The fact is that this Dáil, with significant input from individual senators, is driving debate and to some degree actual decisions to an unprecedented degree.

That is not to speak of the daily refinement of political direction required by the need to muster numbers on every issue, every time. Outside the special committees, line committees mirroring government departments and processing legislation, are much more important too.

Committee stage on bills is a real parliamentary forum. The civil service, however, is deeply discombobulated. In fairness, having been focused since the foundation of the State on servicing and protecting the executive, it frequently shudders visibly when unprotected in the face of an onslaught on the open floor of a committee room.

A civil servant in front of a committee is not in a relationship of equals. Fundamentally, the civil service lacks the aptitude, appetite and in some cases the resources for across the board and intense direct encounter with the parliamentary body. What we have now is seldom elegant. It’s certainly not perfect, but it is a vast improvement on what went before.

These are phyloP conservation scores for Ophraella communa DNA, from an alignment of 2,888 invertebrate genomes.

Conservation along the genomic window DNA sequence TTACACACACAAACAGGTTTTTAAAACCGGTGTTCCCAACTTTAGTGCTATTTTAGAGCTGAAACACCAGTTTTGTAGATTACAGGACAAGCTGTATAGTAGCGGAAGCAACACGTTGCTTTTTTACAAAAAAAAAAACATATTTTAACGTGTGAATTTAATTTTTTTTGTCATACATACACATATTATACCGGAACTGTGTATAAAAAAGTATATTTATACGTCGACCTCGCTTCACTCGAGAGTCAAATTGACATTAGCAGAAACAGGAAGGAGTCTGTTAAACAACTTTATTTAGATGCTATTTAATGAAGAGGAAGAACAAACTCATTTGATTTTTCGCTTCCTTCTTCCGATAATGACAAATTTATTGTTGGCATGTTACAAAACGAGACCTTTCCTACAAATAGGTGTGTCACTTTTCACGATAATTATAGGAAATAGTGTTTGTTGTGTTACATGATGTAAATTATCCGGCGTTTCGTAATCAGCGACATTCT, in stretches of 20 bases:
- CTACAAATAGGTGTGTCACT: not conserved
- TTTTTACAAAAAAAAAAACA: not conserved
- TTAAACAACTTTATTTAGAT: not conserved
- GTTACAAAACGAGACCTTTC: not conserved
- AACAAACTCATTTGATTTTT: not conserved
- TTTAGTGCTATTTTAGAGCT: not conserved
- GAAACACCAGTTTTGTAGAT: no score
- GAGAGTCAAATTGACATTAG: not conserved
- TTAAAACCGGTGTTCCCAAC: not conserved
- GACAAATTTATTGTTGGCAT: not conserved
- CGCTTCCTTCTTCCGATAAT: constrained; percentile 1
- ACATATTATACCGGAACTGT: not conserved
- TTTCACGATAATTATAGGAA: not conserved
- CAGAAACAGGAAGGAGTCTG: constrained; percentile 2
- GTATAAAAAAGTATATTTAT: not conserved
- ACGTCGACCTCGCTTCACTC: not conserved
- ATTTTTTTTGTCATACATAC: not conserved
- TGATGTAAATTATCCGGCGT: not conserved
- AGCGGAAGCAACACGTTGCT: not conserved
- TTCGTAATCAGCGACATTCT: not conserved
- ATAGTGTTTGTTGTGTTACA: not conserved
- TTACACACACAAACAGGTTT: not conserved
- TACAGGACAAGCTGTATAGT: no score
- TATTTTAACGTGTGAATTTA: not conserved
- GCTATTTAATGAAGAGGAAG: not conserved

Attention in the new year will focus on what the Government proposes on foot of today’s report. But there are other issues to be mediated. Some 156 bills were initiated this year, with 33 enacted and a further six awaiting the president’s signature.

Bills are supported by a library and research service and a legal office in Leinster House. The fundamental role of budgetary oversight is now recently assisted by a parliamentary budget office.

There was a lot of slow walking on the latter from the Government by the way. But it’s there now.

These institutions, like a ceann comhairle elected by secret ballot, will survive a return to majority government. The toothpaste of total legislative control cannot be squeezed back into the tube.

Whatever initiative comes from the legislature, however, it cannot be one that spends money. This is to ensure central government control over expenditure. The Taoiseach must agree in a ‘money message’ to allow such a proposal proceed. This is effectively the last rampart of the executive. It’s a constitutional requirement.

On balance, it’s for the best. But if the Dáil is to take the critical next step towards systematically influencing policy, the challenge is to agree on criteria that would see the government allow in some specified instances, spending legislation initiated there to proceed. Progress, or lack of it, will be a real test of power and influence in 2018.